I'm impressed. That's a great looking pizza.
I'm glad you stuck with the Ischia. What dough formulation are you using these days? Your crusts have become increasingly better, or so it seems to me. You may have to go professional .
Thanks for the compliments Peter. I am using the recipe from Ed's book for the sourdough starters. I have been having great success using the Ischia and a modified version of his "World Bread" recipe, in fact we haven't bought a commercial loaf of bread in over three months. My family loves this bread for anything from sandwiches to french toast. Then I make fresh breadcrumbs with the end pieces and use them in various stuffings. Very tasy indeed.
As far as the sourdough pizza. The first time I tried it we had mixed reviews here but I perservered and now I think we enjoy them at least as well as the commercial yeast recipes. I have noticed that many of you folks here use a combination of preferment and IDY (in very small amounts) and this is something I plan on investigating further. The one thing I had deviated from Ed's recipe on the pizza dough was to add two teaspoons of sugar. I did not do this on the last batch of dough (including the one pictured) and there was no problem getting a good browning crust.
I am now using the KASL (thanks in big part to you) which as you may remember I was having trouble finding but finally did get over to G&S Foods in Los Angeles (Vernon actually) and they set me up with an account and were very pleasant to deal with. 50# bag for $14.50. They said next time I can call ahead and it will be waiting for me in will call. They were really bustling the time I was there and I had to wait over half an hour for the sack, but well worth the wait and the drive. I am using the KASL in my bread recipes too and really appreciate the improvement.
Next I need to get the Camadoli starter going. It is still in it's foil pouch waiting patiently in the fridge. I have delayed getting it going mostly because I don't want to end up with another two or three quart jars in the fridge to deal with. On the subject of cultures. You are aware I am sure of the two types of cultures that Ed uses. A liquid, which seems to be the most popular and the other a sponge. I am having far more success using the sponge. In fact I haven't even refreshed the liquid batch since I started using the sponge. I can get a "working culture" ready in less than a day right from the fridge.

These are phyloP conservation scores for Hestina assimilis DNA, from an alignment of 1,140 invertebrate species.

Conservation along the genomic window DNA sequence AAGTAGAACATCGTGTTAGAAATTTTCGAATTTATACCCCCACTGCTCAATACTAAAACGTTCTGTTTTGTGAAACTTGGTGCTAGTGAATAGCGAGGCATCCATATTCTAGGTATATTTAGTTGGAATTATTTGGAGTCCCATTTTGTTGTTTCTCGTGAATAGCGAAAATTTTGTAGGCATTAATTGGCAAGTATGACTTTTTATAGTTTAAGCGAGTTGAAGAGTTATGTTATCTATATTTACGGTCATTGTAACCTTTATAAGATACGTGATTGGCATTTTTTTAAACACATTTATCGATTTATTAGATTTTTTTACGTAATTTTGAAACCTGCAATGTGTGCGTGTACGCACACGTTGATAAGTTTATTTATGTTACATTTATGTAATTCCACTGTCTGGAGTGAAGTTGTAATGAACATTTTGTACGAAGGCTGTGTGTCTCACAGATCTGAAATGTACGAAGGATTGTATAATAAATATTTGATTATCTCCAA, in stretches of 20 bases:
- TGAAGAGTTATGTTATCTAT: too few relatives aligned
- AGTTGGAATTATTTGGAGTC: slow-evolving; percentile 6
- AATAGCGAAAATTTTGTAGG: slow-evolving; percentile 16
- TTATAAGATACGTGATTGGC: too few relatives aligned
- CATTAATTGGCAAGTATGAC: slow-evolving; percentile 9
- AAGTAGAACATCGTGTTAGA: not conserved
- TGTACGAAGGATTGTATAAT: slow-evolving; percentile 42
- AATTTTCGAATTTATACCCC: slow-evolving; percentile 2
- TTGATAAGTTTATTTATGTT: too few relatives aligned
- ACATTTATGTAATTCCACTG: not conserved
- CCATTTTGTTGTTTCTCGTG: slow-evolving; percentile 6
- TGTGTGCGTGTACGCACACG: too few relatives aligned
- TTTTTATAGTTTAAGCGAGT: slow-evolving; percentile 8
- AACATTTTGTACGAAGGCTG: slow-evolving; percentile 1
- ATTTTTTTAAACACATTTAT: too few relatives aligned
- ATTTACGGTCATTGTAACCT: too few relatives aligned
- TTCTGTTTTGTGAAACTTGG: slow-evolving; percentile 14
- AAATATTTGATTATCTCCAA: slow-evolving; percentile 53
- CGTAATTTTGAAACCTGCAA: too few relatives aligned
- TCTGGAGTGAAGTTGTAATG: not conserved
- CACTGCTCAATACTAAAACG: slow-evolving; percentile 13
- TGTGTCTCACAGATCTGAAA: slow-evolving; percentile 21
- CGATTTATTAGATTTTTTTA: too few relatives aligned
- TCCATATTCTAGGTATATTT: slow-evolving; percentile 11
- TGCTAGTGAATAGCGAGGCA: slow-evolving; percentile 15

As far as going pro. Funny you should say that, after spending an entire career in the manufacturing business (aircraft/aerospace tooling) I went in to my office one Monday morning just before Thanksgiving and was told my position as President of the company I had been with for going on twenty-two years was being vacated by me to make room for the owner's son. He cut me loose without even a parachute and now approaching fifty I seem to find myself in a predicament. I am apparently over-qualified for many positions and under-qualified for all the others. So I have been trying to convince my wife that it may be time to consider a career change for me. WOW! Talk about scary.
I am sure this is my passion. Whether it be cooking a pot of soup or baking a loaf of bread, I have never been happier than when I dawn my chefs apron and start slicing and dicing. Putting pizzas together has been a joy for me for over a dozen years. My only concern is not having an ounce of experience in the food service industry. What would be ideal would be to find that seasoned individual
who has been wanting to break away from his/her job in the pizza/restaurant business and give it a try on their own.
Heck, if successful romantic relationships can be forged on the internet there must be a place to find this person I am looking for.
I think maybe I have just begun my quest,